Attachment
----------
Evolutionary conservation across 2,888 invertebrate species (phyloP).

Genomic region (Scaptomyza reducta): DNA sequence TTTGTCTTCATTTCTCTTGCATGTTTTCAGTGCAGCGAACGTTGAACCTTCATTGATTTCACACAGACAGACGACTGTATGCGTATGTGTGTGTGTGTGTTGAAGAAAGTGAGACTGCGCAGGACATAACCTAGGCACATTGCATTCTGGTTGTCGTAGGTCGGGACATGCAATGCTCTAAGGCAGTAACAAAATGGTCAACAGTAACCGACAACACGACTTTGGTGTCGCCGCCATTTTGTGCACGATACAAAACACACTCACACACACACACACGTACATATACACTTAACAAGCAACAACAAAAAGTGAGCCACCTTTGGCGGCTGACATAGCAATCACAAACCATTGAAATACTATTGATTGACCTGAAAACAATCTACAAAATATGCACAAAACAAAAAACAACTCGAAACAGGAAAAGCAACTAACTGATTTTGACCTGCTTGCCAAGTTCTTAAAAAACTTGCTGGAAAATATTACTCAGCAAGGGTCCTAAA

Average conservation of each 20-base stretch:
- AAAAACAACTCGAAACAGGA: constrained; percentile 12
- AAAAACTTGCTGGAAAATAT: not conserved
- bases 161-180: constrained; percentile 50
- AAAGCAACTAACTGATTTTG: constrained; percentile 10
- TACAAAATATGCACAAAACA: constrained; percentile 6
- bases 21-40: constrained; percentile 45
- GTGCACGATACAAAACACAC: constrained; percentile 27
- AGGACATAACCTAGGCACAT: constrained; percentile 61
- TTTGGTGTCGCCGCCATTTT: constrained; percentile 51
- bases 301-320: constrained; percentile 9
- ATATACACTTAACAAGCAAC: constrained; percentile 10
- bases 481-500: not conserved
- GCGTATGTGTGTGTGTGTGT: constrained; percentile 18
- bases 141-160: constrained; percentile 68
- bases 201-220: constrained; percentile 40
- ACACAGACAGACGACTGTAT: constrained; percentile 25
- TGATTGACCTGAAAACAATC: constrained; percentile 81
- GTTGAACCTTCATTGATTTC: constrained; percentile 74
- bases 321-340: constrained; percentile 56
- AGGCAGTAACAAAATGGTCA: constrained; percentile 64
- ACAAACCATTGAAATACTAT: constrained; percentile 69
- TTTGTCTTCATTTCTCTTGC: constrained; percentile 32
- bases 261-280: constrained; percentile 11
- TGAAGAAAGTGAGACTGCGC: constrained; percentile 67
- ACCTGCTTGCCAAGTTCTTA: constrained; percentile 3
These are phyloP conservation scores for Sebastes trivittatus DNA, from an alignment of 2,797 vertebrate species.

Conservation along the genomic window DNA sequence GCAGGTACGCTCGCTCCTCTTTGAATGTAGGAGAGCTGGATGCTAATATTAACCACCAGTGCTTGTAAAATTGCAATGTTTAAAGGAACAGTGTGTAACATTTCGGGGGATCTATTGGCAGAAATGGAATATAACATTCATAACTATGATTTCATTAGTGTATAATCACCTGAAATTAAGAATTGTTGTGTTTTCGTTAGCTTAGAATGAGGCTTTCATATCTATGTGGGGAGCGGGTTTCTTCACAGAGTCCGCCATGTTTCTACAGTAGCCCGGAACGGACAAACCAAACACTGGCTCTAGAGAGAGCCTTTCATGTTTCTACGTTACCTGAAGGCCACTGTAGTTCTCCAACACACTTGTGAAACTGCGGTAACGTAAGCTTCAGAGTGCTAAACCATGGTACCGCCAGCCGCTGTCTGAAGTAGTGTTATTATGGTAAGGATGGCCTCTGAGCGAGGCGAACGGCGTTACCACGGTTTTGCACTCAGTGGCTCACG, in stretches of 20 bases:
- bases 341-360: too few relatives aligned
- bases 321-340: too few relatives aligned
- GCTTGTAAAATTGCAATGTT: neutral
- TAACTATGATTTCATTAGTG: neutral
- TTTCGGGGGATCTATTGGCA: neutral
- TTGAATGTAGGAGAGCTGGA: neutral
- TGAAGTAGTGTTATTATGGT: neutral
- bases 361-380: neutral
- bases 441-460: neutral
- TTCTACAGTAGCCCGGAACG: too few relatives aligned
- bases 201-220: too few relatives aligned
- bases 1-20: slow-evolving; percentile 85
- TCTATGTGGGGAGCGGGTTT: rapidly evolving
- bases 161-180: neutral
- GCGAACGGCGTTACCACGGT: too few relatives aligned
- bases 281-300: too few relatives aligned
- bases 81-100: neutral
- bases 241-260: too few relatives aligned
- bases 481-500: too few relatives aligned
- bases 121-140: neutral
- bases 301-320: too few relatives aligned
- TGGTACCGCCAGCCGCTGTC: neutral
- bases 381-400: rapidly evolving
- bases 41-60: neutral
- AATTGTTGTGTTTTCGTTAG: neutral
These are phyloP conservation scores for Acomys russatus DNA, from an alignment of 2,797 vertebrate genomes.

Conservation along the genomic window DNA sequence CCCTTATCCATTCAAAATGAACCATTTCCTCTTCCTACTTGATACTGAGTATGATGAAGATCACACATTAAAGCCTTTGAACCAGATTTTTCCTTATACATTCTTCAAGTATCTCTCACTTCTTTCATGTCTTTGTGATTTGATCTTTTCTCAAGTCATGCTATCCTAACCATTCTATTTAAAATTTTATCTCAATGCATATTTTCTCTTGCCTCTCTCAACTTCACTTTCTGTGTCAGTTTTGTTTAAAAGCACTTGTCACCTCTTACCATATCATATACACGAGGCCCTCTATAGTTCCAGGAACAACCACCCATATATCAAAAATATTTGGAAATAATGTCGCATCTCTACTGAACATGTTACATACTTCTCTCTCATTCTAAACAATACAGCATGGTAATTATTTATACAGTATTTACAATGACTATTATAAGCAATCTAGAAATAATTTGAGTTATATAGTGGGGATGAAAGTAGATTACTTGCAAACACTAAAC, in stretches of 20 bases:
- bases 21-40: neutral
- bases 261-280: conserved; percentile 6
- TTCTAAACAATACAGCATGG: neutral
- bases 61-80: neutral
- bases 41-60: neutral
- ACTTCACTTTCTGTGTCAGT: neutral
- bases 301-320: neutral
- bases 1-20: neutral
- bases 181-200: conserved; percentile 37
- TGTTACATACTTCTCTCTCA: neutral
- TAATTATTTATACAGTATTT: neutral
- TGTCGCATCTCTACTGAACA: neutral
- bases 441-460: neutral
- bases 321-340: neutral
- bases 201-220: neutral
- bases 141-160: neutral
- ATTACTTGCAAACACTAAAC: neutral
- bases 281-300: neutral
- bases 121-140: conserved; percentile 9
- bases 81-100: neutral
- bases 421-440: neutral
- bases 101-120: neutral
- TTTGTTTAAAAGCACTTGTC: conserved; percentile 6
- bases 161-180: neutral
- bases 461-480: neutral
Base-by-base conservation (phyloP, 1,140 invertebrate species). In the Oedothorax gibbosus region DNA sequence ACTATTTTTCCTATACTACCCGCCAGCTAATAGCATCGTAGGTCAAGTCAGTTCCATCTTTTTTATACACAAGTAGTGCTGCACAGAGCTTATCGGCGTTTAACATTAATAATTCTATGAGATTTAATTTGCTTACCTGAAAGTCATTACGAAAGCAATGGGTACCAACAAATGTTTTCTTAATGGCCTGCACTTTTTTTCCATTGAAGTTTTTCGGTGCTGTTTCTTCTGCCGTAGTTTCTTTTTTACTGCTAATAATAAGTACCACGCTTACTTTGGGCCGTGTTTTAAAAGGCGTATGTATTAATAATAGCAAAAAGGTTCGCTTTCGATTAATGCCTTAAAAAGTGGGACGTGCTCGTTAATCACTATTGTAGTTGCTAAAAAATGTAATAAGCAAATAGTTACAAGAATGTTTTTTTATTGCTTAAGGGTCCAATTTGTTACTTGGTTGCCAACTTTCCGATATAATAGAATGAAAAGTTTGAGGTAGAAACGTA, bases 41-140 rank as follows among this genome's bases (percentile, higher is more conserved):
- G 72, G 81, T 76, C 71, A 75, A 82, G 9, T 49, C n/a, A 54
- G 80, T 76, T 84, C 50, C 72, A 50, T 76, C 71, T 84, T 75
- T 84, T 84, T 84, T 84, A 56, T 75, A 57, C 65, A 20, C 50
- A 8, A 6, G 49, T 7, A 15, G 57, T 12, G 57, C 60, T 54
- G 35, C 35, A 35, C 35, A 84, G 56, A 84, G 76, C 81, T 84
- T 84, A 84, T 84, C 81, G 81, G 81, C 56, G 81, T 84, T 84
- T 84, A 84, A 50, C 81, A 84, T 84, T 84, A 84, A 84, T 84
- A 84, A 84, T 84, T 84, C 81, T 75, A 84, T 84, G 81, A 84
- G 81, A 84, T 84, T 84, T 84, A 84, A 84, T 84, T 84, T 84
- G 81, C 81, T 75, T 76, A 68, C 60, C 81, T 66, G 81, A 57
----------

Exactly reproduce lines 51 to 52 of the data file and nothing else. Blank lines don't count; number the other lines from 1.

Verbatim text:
- bases 301-320: too few relatives aligned
- TGGTACCGCCAGCCGCTGTC: neutral